The apparently teenaged, short-haired, shiny-shirted Terry Marsh hangs out in a bar lamenting how she's been stood up, attracting the attention of a middle-aged and ample-figured guy. ("Excuse me, are you the only woman in this bar?" "Looking for Mister Blandbar.") Terry lures this "doughy guy" out into the night, where her delinquent companions Mike Denton and Al assault and batter him as Jane Koberly, who was just supposed to be going on a date, watches in horror. ("At this point it's more of a teenage crime ripple.") Terry and Jane are arrested and, as Jane didn't name names and her parents are very upset over her having become involved with juvenile delinquency ("I'm afraid you're going down kitten, hard." "Message from the governor: you're grounded."), she gets sent to juvenile hall along with the already previously incarcerated Terry.
After a brief flurry of "young women in prison" exploitation ("Facts of Life goes to Alcatraz!"), Terry and Jane are being driven to their more secure facility when Mike speeds to their assistance, shooting the policeman driver and beating up the matron escort. The two delinquents and their more or less unwilling companion ("Thelma, Louise, and Steve.") decide to hide out for a while and storm the country farmhouse of Tom and Sarah Grant. ("Come on in! I was just not talking to my wife." "I gotta say, this isn't anything like the time we had the Symbionese Liberation Army over.") A nicotine-deprived Mike gets increasingly worked up, Jane helps Sarah with the housework, Tom reads aloud from the Bible, and Terry makes her outfit that much more revealing ("I enjoy my sleaziness.") to flirt with Tom and Sarah's military veteran yet somehow not that effective son Ben. Finally, after a neighbour trying to help has been shot and stashed in the root cellar, Al tries to run the police cordon only to be shot as well, and Tom gets shot but not killed straight off as the delinquents make a run for it with the rest of the Grants as hostages. ("Well, now it's officially a wave!") Driving straight from an apparently Midwestern sort of area to the Griffith Observatory in Los Angeles, Mike and Terry make a last stand. Terry is gunned down, but Ben, despite being shot, manages to overpower Mike, who doesn't take Terry's death that well. ("Oh, go on, let it all out. Have a teenage cry-wave.")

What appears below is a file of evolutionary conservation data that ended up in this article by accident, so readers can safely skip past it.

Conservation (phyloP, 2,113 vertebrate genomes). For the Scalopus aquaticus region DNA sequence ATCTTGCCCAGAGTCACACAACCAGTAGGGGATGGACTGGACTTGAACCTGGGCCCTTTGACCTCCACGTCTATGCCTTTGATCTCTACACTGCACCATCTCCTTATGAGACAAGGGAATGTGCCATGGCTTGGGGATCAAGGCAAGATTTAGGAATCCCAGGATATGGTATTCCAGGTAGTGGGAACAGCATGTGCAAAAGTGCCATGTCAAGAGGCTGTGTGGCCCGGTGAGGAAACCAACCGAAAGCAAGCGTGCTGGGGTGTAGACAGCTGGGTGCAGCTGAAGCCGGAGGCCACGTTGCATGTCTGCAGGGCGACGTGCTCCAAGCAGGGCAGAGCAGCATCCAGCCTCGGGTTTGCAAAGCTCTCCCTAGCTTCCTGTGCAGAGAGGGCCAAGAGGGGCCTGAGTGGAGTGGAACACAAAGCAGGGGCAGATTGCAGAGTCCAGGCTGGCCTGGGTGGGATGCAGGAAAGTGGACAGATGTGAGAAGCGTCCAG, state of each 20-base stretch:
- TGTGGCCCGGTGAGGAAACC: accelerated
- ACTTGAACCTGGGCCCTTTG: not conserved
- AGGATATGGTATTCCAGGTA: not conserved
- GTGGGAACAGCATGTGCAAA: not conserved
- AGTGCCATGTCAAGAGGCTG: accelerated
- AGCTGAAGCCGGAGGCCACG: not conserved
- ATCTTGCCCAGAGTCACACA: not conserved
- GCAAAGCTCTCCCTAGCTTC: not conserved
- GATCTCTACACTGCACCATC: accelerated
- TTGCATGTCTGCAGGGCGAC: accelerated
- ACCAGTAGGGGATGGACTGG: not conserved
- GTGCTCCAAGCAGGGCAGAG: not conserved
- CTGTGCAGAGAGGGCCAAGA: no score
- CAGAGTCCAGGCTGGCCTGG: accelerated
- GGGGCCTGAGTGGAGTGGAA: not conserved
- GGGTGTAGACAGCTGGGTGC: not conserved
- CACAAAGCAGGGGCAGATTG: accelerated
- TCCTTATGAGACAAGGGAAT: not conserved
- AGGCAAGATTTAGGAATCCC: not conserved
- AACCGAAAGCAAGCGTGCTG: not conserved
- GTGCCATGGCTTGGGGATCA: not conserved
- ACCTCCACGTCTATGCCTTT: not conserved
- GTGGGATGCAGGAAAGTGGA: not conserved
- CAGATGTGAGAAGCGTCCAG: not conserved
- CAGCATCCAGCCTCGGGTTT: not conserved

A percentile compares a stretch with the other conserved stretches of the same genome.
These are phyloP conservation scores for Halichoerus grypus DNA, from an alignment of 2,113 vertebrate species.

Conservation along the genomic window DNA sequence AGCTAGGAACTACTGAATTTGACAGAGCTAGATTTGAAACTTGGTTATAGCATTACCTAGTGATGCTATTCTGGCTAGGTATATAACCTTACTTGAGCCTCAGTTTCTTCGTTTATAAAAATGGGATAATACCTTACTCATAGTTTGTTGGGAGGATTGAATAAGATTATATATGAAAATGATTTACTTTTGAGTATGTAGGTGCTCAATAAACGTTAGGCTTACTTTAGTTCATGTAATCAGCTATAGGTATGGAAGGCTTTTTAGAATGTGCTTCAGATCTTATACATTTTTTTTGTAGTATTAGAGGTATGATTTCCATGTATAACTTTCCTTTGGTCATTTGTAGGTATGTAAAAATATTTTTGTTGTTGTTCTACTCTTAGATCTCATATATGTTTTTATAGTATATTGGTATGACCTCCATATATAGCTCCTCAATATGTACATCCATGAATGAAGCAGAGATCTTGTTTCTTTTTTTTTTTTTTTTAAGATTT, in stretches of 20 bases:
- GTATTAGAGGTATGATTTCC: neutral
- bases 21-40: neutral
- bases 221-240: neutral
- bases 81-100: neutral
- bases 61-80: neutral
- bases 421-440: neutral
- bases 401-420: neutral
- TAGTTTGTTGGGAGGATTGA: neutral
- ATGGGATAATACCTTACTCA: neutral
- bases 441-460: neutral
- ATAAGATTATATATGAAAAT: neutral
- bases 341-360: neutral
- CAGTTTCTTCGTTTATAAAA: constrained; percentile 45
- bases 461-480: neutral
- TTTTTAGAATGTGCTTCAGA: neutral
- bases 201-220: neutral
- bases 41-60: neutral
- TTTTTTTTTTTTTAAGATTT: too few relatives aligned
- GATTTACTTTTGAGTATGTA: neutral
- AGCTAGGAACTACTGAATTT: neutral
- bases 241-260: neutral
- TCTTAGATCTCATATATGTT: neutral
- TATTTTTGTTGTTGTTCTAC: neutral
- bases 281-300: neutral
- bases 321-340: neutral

There is amusement to be found in a big chunk of the "crime wave" amounting to holing up in a farm house ("A single set for the last hour!"), but it just might be more intuitively grasped than spelled out by the "riffing." (As well, I did sort of get the impression that, while the quips are entertaining enough, a lot of them don't stand out on their own.) The "host segments," though, are pretty entertaining, starting with Mike and the bots attempting to escape only to find that instead of their rocket pack being filled with "LOX the liquid oxygen," it has "lox the fish product" and Dr. Forrester blasting TV's Frank with his new line of designer "Mace Mousse." From there, we're treated to a tribute to "doughy guys," the lox being put to good use after all in a deli that makes a great number of references to previous Mystery Science Theater movies, a mocking "commercial" for "Mystos" (MSTings, just getting on a roll online then, would continue to make mocking references to Mintos for years), Mike being able to read some of the first fan letters specifically addressed to him, and Frank donning a grey superhero outfit to become "Doughy Man." ("Steak is my ally. Butter does my bidding.") He's then blasted with Mace Mousse over and over again as the credits start and stop rolling, in a sort of "filling the last few necessary minutes" ploy similar to "Daddy-O."